Transplanting Kidneys in Tehran
By Amy Willis
There’s only one place in the world where individuals can be financially compensated for donating a kidney- Iran. This week, EconTalk host Russ Roberts chatted with New York Times writer Tina Rosenberg, as a follow-up to an earlier episode on matching markets with Nobel laureate Alvin Roth.
We’d like to hear your reactions on this controversial topic. Use the prompts below to start a conversation offline, and share your thoughts in the Comments to continue our conversation online. As always, we love to hear from you.
1. Rosenberg describes the process in Iran whereby a non-governmental organization coordinates donors and recipients. Of this process, she says, “You don’t want brokers in the middle who are going to take a cut or who have a financial incentive.” Go back and listen to this EconTalk episode from 2008 with Mike Munger on the economics of middlemen. If kidney sales were legal in the United States, do you think a for-profit broker would do a better or worse job than a non-profit broker?2. The sharing economy has been the subject of many recent EconTalk episodes, as well as of a recent feature article. In this conversation, Roberts calls the Iranian kidney market the “ultimate example of the sharing economy.” How appropriate is this analogy?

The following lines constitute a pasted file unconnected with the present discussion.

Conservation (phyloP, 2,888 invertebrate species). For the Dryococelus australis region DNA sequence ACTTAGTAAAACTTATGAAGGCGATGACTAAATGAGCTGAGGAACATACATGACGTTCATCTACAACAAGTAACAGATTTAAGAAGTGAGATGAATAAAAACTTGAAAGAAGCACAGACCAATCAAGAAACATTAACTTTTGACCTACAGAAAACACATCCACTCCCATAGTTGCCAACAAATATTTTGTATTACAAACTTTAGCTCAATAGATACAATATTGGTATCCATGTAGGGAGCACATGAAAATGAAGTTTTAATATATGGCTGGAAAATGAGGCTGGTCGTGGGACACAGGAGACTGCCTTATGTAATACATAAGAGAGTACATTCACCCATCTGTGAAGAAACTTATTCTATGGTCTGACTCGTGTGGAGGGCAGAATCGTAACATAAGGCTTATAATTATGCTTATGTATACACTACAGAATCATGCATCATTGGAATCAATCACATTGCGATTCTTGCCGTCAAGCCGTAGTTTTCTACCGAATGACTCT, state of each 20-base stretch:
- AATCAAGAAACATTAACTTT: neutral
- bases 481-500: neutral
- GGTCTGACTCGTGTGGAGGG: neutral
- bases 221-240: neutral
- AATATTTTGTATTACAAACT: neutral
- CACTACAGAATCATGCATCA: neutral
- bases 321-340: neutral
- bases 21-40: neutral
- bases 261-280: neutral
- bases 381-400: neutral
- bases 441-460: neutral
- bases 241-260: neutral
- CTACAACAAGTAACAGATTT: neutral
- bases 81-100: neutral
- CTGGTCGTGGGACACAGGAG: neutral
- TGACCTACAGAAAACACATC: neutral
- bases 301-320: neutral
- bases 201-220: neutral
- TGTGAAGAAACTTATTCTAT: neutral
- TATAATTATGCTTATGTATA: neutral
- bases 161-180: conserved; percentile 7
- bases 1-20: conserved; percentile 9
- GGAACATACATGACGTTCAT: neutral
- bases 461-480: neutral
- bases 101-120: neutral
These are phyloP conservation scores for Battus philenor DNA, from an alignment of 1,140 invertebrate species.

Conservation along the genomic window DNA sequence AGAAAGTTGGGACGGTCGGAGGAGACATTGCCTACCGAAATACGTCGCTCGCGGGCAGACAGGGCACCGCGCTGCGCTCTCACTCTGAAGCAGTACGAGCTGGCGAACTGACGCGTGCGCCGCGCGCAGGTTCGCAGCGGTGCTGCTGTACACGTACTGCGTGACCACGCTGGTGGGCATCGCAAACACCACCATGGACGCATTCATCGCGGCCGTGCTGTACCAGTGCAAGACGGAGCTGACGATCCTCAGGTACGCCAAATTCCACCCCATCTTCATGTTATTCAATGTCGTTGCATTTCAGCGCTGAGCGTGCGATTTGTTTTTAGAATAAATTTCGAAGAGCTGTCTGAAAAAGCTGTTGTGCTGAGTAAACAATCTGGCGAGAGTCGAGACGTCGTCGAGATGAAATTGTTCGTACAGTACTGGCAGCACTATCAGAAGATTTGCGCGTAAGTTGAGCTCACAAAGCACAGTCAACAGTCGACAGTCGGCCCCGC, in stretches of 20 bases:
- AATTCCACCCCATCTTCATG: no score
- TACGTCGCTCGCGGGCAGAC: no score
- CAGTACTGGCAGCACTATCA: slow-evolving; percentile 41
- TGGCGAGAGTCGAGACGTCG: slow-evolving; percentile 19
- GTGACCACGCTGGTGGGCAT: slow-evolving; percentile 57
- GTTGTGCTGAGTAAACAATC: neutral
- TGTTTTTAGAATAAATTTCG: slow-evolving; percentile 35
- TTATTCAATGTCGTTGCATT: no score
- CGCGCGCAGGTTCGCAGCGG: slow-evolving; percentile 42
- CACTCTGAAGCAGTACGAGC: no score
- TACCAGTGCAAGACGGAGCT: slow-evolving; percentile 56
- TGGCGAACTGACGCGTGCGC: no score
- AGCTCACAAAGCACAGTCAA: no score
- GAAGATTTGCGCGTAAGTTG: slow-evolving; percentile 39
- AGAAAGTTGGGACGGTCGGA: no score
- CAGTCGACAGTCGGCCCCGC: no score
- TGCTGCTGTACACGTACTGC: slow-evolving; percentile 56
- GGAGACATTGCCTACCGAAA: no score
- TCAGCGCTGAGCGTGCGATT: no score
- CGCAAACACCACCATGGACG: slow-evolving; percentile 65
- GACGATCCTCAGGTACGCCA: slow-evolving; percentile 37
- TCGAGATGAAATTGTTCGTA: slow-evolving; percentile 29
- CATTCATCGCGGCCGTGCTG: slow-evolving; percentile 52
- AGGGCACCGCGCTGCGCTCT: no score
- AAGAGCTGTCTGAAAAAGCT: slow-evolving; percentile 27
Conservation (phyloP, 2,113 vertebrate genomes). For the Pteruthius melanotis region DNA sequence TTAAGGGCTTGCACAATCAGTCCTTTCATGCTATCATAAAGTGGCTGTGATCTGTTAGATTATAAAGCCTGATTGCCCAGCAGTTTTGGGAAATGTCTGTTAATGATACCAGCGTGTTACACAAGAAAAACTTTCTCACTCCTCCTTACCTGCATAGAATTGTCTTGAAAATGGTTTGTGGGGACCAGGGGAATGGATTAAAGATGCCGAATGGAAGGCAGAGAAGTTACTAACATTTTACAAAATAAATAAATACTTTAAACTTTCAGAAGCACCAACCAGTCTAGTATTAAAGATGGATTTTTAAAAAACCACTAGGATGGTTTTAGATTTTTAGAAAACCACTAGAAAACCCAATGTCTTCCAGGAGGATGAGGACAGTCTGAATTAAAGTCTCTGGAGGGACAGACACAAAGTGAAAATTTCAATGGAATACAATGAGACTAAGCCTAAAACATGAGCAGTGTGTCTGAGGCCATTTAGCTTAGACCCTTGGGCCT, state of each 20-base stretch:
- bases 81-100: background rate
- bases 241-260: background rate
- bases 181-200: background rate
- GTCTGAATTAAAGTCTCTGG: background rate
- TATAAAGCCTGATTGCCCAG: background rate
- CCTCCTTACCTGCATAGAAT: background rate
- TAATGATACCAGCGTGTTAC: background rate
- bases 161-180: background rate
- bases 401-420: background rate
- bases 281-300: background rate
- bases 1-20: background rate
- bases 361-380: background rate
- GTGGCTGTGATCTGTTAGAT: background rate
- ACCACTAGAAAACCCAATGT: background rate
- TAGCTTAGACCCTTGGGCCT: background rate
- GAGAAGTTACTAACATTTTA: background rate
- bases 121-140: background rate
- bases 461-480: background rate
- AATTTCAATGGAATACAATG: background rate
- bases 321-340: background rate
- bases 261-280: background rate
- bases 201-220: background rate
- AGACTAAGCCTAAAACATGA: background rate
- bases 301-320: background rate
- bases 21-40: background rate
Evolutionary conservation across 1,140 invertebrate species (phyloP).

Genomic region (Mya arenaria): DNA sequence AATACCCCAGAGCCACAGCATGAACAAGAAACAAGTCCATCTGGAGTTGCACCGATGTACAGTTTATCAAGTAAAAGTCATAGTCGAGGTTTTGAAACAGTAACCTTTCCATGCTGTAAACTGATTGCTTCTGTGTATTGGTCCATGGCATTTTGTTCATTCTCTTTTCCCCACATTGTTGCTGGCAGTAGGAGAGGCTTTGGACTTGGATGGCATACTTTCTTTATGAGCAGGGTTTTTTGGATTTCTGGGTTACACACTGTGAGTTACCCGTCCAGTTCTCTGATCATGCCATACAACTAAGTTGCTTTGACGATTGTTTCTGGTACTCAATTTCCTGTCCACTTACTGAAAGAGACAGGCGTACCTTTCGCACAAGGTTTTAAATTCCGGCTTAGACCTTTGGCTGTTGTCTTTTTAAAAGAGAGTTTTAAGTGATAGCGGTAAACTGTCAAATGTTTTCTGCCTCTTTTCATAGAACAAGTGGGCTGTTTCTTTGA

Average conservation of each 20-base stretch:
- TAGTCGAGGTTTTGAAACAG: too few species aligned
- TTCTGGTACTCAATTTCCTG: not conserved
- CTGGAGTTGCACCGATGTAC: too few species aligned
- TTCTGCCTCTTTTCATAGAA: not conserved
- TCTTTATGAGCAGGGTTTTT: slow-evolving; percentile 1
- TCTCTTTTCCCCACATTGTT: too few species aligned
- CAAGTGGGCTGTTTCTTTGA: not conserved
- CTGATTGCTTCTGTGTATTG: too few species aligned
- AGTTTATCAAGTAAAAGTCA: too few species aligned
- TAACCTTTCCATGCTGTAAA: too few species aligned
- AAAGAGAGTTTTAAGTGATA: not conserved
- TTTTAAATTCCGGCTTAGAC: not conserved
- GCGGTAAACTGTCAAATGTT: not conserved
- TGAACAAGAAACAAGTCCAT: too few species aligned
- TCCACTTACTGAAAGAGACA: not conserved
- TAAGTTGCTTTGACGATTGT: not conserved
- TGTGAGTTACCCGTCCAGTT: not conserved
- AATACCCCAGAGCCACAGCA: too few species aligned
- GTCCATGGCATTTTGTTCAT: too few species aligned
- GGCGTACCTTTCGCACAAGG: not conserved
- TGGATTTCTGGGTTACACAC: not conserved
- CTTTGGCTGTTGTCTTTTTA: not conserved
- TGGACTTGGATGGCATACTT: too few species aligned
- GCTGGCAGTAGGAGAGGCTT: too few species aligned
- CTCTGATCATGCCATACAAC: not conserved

3. Toward the end of the conversation, Roberts mentions this clip from Monty Python’s The Meaning of Life, a farcical account of a liver transplant. Have a look at the clip, then discuss how this clip illustrates some of the problems (and potential problems) faced in Iran’s kidney market.